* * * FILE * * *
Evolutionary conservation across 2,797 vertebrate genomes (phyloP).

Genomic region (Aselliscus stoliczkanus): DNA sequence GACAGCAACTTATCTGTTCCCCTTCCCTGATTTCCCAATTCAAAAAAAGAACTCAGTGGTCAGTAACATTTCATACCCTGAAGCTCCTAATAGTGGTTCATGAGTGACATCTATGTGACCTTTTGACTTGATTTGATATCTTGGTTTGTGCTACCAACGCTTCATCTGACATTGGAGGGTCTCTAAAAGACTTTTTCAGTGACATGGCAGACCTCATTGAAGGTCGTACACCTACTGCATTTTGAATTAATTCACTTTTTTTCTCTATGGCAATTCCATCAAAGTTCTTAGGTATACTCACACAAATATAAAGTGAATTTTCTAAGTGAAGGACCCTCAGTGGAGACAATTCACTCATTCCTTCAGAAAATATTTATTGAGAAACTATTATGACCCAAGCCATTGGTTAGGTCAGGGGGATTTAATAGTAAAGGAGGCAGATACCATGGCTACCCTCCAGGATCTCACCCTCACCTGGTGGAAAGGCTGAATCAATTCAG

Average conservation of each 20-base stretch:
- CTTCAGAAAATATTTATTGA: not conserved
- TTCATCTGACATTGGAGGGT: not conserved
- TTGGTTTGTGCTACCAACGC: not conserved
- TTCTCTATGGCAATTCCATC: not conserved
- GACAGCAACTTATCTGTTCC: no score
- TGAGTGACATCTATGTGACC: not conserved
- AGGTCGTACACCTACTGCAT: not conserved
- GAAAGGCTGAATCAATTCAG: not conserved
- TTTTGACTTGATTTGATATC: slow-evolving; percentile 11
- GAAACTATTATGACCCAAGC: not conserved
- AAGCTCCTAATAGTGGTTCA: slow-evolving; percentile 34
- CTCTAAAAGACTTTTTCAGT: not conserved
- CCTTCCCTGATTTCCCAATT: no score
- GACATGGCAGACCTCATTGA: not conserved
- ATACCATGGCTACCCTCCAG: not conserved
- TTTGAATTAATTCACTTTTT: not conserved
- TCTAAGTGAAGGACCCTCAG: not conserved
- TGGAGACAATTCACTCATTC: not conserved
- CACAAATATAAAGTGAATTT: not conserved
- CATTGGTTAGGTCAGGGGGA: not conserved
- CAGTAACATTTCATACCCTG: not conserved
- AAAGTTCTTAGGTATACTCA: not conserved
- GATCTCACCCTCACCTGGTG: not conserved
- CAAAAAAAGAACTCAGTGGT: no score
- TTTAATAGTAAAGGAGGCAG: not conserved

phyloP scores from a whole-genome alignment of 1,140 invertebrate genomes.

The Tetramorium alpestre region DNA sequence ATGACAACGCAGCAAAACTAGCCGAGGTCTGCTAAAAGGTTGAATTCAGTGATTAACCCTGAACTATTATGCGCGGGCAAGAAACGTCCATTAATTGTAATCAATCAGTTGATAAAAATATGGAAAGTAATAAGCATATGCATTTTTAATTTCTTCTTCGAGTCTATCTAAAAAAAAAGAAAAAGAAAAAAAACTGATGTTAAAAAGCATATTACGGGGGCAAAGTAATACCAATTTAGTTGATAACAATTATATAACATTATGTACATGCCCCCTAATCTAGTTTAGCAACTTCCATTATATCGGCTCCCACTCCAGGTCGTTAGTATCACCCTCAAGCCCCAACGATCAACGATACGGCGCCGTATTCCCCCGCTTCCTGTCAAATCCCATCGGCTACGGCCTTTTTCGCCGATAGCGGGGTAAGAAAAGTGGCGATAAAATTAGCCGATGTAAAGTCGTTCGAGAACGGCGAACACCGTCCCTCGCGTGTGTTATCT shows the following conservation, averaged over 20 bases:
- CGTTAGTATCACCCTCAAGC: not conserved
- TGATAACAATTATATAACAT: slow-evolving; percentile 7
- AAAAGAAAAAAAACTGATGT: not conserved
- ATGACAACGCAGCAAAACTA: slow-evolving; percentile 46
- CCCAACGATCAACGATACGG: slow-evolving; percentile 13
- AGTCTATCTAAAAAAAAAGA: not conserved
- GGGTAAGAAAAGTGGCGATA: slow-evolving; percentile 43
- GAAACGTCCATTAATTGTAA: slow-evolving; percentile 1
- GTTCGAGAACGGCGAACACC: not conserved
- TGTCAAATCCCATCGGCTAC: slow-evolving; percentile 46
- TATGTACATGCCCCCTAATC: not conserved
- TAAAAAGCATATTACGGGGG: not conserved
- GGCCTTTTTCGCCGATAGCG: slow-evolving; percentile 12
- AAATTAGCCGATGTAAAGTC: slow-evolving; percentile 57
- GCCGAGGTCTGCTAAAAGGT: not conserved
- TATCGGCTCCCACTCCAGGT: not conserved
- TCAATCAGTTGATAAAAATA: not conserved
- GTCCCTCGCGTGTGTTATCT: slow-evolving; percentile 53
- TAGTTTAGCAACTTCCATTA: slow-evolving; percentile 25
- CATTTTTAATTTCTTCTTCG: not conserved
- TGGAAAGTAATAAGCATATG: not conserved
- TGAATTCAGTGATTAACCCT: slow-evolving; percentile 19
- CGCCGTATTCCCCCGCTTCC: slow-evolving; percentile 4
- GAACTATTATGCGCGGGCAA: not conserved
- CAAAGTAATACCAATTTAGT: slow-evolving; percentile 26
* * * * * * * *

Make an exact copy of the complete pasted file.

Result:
Evolutionary conservation across 2,797 vertebrate genomes (phyloP).

Genomic region (Aselliscus stoliczkanus): DNA sequence GACAGCAACTTATCTGTTCCCCTTCCCTGATTTCCCAATTCAAAAAAAGAACTCAGTGGTCAGTAACATTTCATACCCTGAAGCTCCTAATAGTGGTTCATGAGTGACATCTATGTGACCTTTTGACTTGATTTGATATCTTGGTTTGTGCTACCAACGCTTCATCTGACATTGGAGGGTCTCTAAAAGACTTTTTCAGTGACATGGCAGACCTCATTGAAGGTCGTACACCTACTGCATTTTGAATTAATTCACTTTTTTTCTCTATGGCAATTCCATCAAAGTTCTTAGGTATACTCACACAAATATAAAGTGAATTTTCTAAGTGAAGGACCCTCAGTGGAGACAATTCACTCATTCCTTCAGAAAATATTTATTGAGAAACTATTATGACCCAAGCCATTGGTTAGGTCAGGGGGATTTAATAGTAAAGGAGGCAGATACCATGGCTACCCTCCAGGATCTCACCCTCACCTGGTGGAAAGGCTGAATCAATTCAG

Average conservation of each 20-base stretch:
- CTTCAGAAAATATTTATTGA: not conserved
- TTCATCTGACATTGGAGGGT: not conserved
- TTGGTTTGTGCTACCAACGC: not conserved
- TTCTCTATGGCAATTCCATC: not conserved
- GACAGCAACTTATCTGTTCC: no score
- TGAGTGACATCTATGTGACC: not conserved
- AGGTCGTACACCTACTGCAT: not conserved
- GAAAGGCTGAATCAATTCAG: not conserved
- TTTTGACTTGATTTGATATC: slow-evolving; percentile 11
- GAAACTATTATGACCCAAGC: not conserved
- AAGCTCCTAATAGTGGTTCA: slow-evolving; percentile 34
- CTCTAAAAGACTTTTTCAGT: not conserved
- CCTTCCCTGATTTCCCAATT: no score
- GACATGGCAGACCTCATTGA: not conserved
- ATACCATGGCTACCCTCCAG: not conserved
- TTTGAATTAATTCACTTTTT: not conserved
- TCTAAGTGAAGGACCCTCAG: not conserved
- TGGAGACAATTCACTCATTC: not conserved
- CACAAATATAAAGTGAATTT: not conserved
- CATTGGTTAGGTCAGGGGGA: not conserved
- CAGTAACATTTCATACCCTG: not conserved
- AAAGTTCTTAGGTATACTCA: not conserved
- GATCTCACCCTCACCTGGTG: not conserved
- CAAAAAAAGAACTCAGTGGT: no score
- TTTAATAGTAAAGGAGGCAG: not conserved

phyloP scores from a whole-genome alignment of 1,140 invertebrate genomes.

The Tetramorium alpestre region DNA sequence ATGACAACGCAGCAAAACTAGCCGAGGTCTGCTAAAAGGTTGAATTCAGTGATTAACCCTGAACTATTATGCGCGGGCAAGAAACGTCCATTAATTGTAATCAATCAGTTGATAAAAATATGGAAAGTAATAAGCATATGCATTTTTAATTTCTTCTTCGAGTCTATCTAAAAAAAAAGAAAAAGAAAAAAAACTGATGTTAAAAAGCATATTACGGGGGCAAAGTAATACCAATTTAGTTGATAACAATTATATAACATTATGTACATGCCCCCTAATCTAGTTTAGCAACTTCCATTATATCGGCTCCCACTCCAGGTCGTTAGTATCACCCTCAAGCCCCAACGATCAACGATACGGCGCCGTATTCCCCCGCTTCCTGTCAAATCCCATCGGCTACGGCCTTTTTCGCCGATAGCGGGGTAAGAAAAGTGGCGATAAAATTAGCCGATGTAAAGTCGTTCGAGAACGGCGAACACCGTCCCTCGCGTGTGTTATCT shows the following conservation, averaged over 20 bases:
- CGTTAGTATCACCCTCAAGC: not conserved
- TGATAACAATTATATAACAT: slow-evolving; percentile 7
- AAAAGAAAAAAAACTGATGT: not conserved
- ATGACAACGCAGCAAAACTA: slow-evolving; percentile 46
- CCCAACGATCAACGATACGG: slow-evolving; percentile 13
- AGTCTATCTAAAAAAAAAGA: not conserved
- GGGTAAGAAAAGTGGCGATA: slow-evolving; percentile 43
- GAAACGTCCATTAATTGTAA: slow-evolving; percentile 1
- GTTCGAGAACGGCGAACACC: not conserved
- TGTCAAATCCCATCGGCTAC: slow-evolving; percentile 46
- TATGTACATGCCCCCTAATC: not conserved
- TAAAAAGCATATTACGGGGG: not conserved
- GGCCTTTTTCGCCGATAGCG: slow-evolving; percentile 12
- AAATTAGCCGATGTAAAGTC: slow-evolving; percentile 57
- GCCGAGGTCTGCTAAAAGGT: not conserved
- TATCGGCTCCCACTCCAGGT: not conserved
- TCAATCAGTTGATAAAAATA: not conserved
- GTCCCTCGCGTGTGTTATCT: slow-evolving; percentile 53
- TAGTTTAGCAACTTCCATTA: slow-evolving; percentile 25
- CATTTTTAATTTCTTCTTCG: not conserved
- TGGAAAGTAATAAGCATATG: not conserved
- TGAATTCAGTGATTAACCCT: slow-evolving; percentile 19
- CGCCGTATTCCCCCGCTTCC: slow-evolving; percentile 4
- GAACTATTATGCGCGGGCAA: not conserved
- CAAAGTAATACCAATTTAGT: slow-evolving; percentile 26